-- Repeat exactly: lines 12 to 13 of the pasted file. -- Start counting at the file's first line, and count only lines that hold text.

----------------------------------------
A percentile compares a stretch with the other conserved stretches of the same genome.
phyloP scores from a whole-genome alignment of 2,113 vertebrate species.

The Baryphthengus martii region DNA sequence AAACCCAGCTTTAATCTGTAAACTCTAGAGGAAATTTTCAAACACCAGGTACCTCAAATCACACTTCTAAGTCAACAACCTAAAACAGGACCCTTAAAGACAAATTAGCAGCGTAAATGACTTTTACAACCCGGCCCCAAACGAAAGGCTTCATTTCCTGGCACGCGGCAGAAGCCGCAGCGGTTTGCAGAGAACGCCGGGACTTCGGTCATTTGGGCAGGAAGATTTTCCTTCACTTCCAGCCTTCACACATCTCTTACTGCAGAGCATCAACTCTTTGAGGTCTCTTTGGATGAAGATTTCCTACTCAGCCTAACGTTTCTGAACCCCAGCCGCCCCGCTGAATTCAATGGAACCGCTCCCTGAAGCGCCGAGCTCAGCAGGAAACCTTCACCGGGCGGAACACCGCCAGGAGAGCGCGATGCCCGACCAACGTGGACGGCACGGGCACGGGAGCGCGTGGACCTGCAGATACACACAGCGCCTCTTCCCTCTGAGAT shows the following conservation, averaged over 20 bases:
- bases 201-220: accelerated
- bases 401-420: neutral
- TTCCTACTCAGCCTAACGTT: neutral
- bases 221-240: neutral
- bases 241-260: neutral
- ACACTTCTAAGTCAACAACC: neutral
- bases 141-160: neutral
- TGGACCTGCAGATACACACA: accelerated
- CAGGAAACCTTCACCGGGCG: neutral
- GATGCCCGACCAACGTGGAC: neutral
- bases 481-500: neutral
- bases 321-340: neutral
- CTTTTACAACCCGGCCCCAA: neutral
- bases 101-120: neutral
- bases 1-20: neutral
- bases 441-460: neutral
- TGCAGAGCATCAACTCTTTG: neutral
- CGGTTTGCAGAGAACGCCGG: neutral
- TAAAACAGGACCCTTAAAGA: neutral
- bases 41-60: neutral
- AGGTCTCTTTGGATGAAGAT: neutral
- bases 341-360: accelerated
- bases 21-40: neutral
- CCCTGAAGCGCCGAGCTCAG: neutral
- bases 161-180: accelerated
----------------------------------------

- CAGGAAACCTTCACCGGGCG: neutral
- GATGCCCGACCAACGTGGAC: neutral